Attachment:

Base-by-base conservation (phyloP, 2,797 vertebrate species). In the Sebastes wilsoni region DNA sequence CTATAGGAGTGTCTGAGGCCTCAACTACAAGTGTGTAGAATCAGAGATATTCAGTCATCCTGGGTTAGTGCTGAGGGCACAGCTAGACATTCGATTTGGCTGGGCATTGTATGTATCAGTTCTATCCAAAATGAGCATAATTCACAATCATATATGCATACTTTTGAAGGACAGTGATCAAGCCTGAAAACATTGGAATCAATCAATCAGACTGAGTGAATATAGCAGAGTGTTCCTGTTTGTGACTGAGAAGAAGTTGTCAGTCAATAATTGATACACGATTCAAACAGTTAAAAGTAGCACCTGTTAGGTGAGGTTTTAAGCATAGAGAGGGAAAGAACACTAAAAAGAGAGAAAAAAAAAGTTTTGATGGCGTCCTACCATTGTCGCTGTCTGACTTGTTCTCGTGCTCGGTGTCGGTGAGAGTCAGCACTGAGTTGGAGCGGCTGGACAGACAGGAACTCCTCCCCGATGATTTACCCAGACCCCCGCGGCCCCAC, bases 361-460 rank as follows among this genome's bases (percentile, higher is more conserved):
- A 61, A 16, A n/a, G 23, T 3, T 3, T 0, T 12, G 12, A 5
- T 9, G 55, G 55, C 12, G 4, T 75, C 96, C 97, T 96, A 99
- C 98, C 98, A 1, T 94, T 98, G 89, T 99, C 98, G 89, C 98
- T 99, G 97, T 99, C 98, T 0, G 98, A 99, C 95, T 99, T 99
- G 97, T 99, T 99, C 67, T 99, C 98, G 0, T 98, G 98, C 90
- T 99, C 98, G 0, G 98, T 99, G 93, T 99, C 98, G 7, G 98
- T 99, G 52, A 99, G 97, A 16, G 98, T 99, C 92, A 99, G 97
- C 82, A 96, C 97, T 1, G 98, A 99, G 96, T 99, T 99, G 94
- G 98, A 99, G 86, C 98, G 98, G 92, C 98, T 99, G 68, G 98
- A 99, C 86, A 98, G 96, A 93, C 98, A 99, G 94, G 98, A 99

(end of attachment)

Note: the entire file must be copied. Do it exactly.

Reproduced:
Base-by-base conservation (phyloP, 2,797 vertebrate species). In the Sebastes wilsoni region DNA sequence CTATAGGAGTGTCTGAGGCCTCAACTACAAGTGTGTAGAATCAGAGATATTCAGTCATCCTGGGTTAGTGCTGAGGGCACAGCTAGACATTCGATTTGGCTGGGCATTGTATGTATCAGTTCTATCCAAAATGAGCATAATTCACAATCATATATGCATACTTTTGAAGGACAGTGATCAAGCCTGAAAACATTGGAATCAATCAATCAGACTGAGTGAATATAGCAGAGTGTTCCTGTTTGTGACTGAGAAGAAGTTGTCAGTCAATAATTGATACACGATTCAAACAGTTAAAAGTAGCACCTGTTAGGTGAGGTTTTAAGCATAGAGAGGGAAAGAACACTAAAAAGAGAGAAAAAAAAAGTTTTGATGGCGTCCTACCATTGTCGCTGTCTGACTTGTTCTCGTGCTCGGTGTCGGTGAGAGTCAGCACTGAGTTGGAGCGGCTGGACAGACAGGAACTCCTCCCCGATGATTTACCCAGACCCCCGCGGCCCCAC, bases 361-460 rank as follows among this genome's bases (percentile, higher is more conserved):
- A 61, A 16, A n/a, G 23, T 3, T 3, T 0, T 12, G 12, A 5
- T 9, G 55, G 55, C 12, G 4, T 75, C 96, C 97, T 96, A 99
- C 98, C 98, A 1, T 94, T 98, G 89, T 99, C 98, G 89, C 98
- T 99, G 97, T 99, C 98, T 0, G 98, A 99, C 95, T 99, T 99
- G 97, T 99, T 99, C 67, T 99, C 98, G 0, T 98, G 98, C 90
- T 99, C 98, G 0, G 98, T 99, G 93, T 99, C 98, G 7, G 98
- T 99, G 52, A 99, G 97, A 16, G 98, T 99, C 92, A 99, G 97
- C 82, A 96, C 97, T 1, G 98, A 99, G 96, T 99, T 99, G 94
- G 98, A 99, G 86, C 98, G 98, G 92, C 98, T 99, G 68, G 98
- A 99, C 86, A 98, G 96, A 93, C 98, A 99, G 94, G 98, A 99